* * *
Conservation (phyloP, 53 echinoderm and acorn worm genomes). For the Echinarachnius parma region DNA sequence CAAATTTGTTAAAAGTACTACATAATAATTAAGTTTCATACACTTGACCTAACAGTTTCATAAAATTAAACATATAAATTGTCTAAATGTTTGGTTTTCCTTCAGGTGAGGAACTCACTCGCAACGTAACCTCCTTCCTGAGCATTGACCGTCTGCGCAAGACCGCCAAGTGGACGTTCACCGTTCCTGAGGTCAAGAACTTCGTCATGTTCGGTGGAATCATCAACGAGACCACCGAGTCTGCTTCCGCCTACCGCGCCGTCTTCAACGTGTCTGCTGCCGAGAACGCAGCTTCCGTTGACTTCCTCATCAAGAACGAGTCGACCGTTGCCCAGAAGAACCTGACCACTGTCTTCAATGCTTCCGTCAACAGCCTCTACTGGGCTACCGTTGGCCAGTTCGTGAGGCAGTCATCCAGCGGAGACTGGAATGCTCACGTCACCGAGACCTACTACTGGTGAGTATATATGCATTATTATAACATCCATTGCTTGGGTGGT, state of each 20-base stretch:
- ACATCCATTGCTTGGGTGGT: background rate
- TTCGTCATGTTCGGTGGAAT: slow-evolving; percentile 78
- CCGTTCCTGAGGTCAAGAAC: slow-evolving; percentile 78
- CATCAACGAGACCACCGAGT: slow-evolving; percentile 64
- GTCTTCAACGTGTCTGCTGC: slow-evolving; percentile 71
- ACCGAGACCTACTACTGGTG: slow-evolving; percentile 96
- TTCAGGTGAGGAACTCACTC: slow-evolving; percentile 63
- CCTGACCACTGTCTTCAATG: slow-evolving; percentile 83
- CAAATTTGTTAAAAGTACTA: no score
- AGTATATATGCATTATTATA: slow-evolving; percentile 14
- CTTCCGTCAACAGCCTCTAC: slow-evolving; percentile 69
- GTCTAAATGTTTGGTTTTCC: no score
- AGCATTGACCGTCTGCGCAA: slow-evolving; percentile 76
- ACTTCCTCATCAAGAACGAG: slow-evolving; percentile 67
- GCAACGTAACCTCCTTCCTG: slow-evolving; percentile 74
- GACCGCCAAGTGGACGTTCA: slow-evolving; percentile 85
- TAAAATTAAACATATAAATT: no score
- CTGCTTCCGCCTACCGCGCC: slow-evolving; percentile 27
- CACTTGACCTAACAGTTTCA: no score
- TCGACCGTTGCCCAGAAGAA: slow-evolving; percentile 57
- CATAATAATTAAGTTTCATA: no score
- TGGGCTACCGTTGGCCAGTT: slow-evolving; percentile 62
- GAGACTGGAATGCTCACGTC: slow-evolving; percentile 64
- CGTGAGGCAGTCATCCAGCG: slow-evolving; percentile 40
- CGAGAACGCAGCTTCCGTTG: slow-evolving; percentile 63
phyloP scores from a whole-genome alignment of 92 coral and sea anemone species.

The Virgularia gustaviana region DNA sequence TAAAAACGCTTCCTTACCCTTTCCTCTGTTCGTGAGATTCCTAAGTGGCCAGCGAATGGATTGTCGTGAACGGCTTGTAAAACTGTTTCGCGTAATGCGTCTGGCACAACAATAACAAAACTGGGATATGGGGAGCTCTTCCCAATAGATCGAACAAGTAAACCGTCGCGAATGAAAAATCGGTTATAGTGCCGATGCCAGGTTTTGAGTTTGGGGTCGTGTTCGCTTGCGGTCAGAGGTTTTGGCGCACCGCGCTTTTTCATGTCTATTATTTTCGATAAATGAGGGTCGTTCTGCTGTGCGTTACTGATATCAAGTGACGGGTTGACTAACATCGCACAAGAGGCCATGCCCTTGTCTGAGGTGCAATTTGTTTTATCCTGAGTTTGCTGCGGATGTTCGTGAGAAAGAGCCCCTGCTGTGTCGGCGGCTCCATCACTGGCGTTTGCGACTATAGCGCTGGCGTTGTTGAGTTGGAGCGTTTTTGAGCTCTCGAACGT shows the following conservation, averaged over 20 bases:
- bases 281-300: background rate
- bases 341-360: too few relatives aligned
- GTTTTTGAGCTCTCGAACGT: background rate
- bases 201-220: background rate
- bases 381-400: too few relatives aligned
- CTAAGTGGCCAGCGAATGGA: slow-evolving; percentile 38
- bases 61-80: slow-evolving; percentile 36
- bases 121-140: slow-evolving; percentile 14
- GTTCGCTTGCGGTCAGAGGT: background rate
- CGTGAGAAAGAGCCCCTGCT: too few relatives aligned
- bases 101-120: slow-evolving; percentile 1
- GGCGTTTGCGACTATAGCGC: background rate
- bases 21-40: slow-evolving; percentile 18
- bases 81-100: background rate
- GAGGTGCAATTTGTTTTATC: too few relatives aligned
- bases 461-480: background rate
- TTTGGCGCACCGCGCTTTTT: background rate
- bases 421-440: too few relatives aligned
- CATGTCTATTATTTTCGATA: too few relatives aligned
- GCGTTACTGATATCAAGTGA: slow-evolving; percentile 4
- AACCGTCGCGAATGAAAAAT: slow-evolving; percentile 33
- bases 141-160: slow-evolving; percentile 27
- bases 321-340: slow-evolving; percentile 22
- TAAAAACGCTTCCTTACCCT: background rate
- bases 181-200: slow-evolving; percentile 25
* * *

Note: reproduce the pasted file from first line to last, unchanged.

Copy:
Conservation (phyloP, 53 echinoderm and acorn worm genomes). For the Echinarachnius parma region DNA sequence CAAATTTGTTAAAAGTACTACATAATAATTAAGTTTCATACACTTGACCTAACAGTTTCATAAAATTAAACATATAAATTGTCTAAATGTTTGGTTTTCCTTCAGGTGAGGAACTCACTCGCAACGTAACCTCCTTCCTGAGCATTGACCGTCTGCGCAAGACCGCCAAGTGGACGTTCACCGTTCCTGAGGTCAAGAACTTCGTCATGTTCGGTGGAATCATCAACGAGACCACCGAGTCTGCTTCCGCCTACCGCGCCGTCTTCAACGTGTCTGCTGCCGAGAACGCAGCTTCCGTTGACTTCCTCATCAAGAACGAGTCGACCGTTGCCCAGAAGAACCTGACCACTGTCTTCAATGCTTCCGTCAACAGCCTCTACTGGGCTACCGTTGGCCAGTTCGTGAGGCAGTCATCCAGCGGAGACTGGAATGCTCACGTCACCGAGACCTACTACTGGTGAGTATATATGCATTATTATAACATCCATTGCTTGGGTGGT, state of each 20-base stretch:
- ACATCCATTGCTTGGGTGGT: background rate
- TTCGTCATGTTCGGTGGAAT: slow-evolving; percentile 78
- CCGTTCCTGAGGTCAAGAAC: slow-evolving; percentile 78
- CATCAACGAGACCACCGAGT: slow-evolving; percentile 64
- GTCTTCAACGTGTCTGCTGC: slow-evolving; percentile 71
- ACCGAGACCTACTACTGGTG: slow-evolving; percentile 96
- TTCAGGTGAGGAACTCACTC: slow-evolving; percentile 63
- CCTGACCACTGTCTTCAATG: slow-evolving; percentile 83
- CAAATTTGTTAAAAGTACTA: no score
- AGTATATATGCATTATTATA: slow-evolving; percentile 14
- CTTCCGTCAACAGCCTCTAC: slow-evolving; percentile 69
- GTCTAAATGTTTGGTTTTCC: no score
- AGCATTGACCGTCTGCGCAA: slow-evolving; percentile 76
- ACTTCCTCATCAAGAACGAG: slow-evolving; percentile 67
- GCAACGTAACCTCCTTCCTG: slow-evolving; percentile 74
- GACCGCCAAGTGGACGTTCA: slow-evolving; percentile 85
- TAAAATTAAACATATAAATT: no score
- CTGCTTCCGCCTACCGCGCC: slow-evolving; percentile 27
- CACTTGACCTAACAGTTTCA: no score
- TCGACCGTTGCCCAGAAGAA: slow-evolving; percentile 57
- CATAATAATTAAGTTTCATA: no score
- TGGGCTACCGTTGGCCAGTT: slow-evolving; percentile 62
- GAGACTGGAATGCTCACGTC: slow-evolving; percentile 64
- CGTGAGGCAGTCATCCAGCG: slow-evolving; percentile 40
- CGAGAACGCAGCTTCCGTTG: slow-evolving; percentile 63
phyloP scores from a whole-genome alignment of 92 coral and sea anemone species.

The Virgularia gustaviana region DNA sequence TAAAAACGCTTCCTTACCCTTTCCTCTGTTCGTGAGATTCCTAAGTGGCCAGCGAATGGATTGTCGTGAACGGCTTGTAAAACTGTTTCGCGTAATGCGTCTGGCACAACAATAACAAAACTGGGATATGGGGAGCTCTTCCCAATAGATCGAACAAGTAAACCGTCGCGAATGAAAAATCGGTTATAGTGCCGATGCCAGGTTTTGAGTTTGGGGTCGTGTTCGCTTGCGGTCAGAGGTTTTGGCGCACCGCGCTTTTTCATGTCTATTATTTTCGATAAATGAGGGTCGTTCTGCTGTGCGTTACTGATATCAAGTGACGGGTTGACTAACATCGCACAAGAGGCCATGCCCTTGTCTGAGGTGCAATTTGTTTTATCCTGAGTTTGCTGCGGATGTTCGTGAGAAAGAGCCCCTGCTGTGTCGGCGGCTCCATCACTGGCGTTTGCGACTATAGCGCTGGCGTTGTTGAGTTGGAGCGTTTTTGAGCTCTCGAACGT shows the following conservation, averaged over 20 bases:
- bases 281-300: background rate
- bases 341-360: too few relatives aligned
- GTTTTTGAGCTCTCGAACGT: background rate
- bases 201-220: background rate
- bases 381-400: too few relatives aligned
- CTAAGTGGCCAGCGAATGGA: slow-evolving; percentile 38
- bases 61-80: slow-evolving; percentile 36
- bases 121-140: slow-evolving; percentile 14
- GTTCGCTTGCGGTCAGAGGT: background rate
- CGTGAGAAAGAGCCCCTGCT: too few relatives aligned
- bases 101-120: slow-evolving; percentile 1
- GGCGTTTGCGACTATAGCGC: background rate
- bases 21-40: slow-evolving; percentile 18
- bases 81-100: background rate
- GAGGTGCAATTTGTTTTATC: too few relatives aligned
- bases 461-480: background rate
- TTTGGCGCACCGCGCTTTTT: background rate
- bases 421-440: too few relatives aligned
- CATGTCTATTATTTTCGATA: too few relatives aligned
- GCGTTACTGATATCAAGTGA: slow-evolving; percentile 4
- AACCGTCGCGAATGAAAAAT: slow-evolving; percentile 33
- bases 141-160: slow-evolving; percentile 27
- bases 321-340: slow-evolving; percentile 22
- TAAAAACGCTTCCTTACCCT: background rate
- bases 181-200: slow-evolving; percentile 25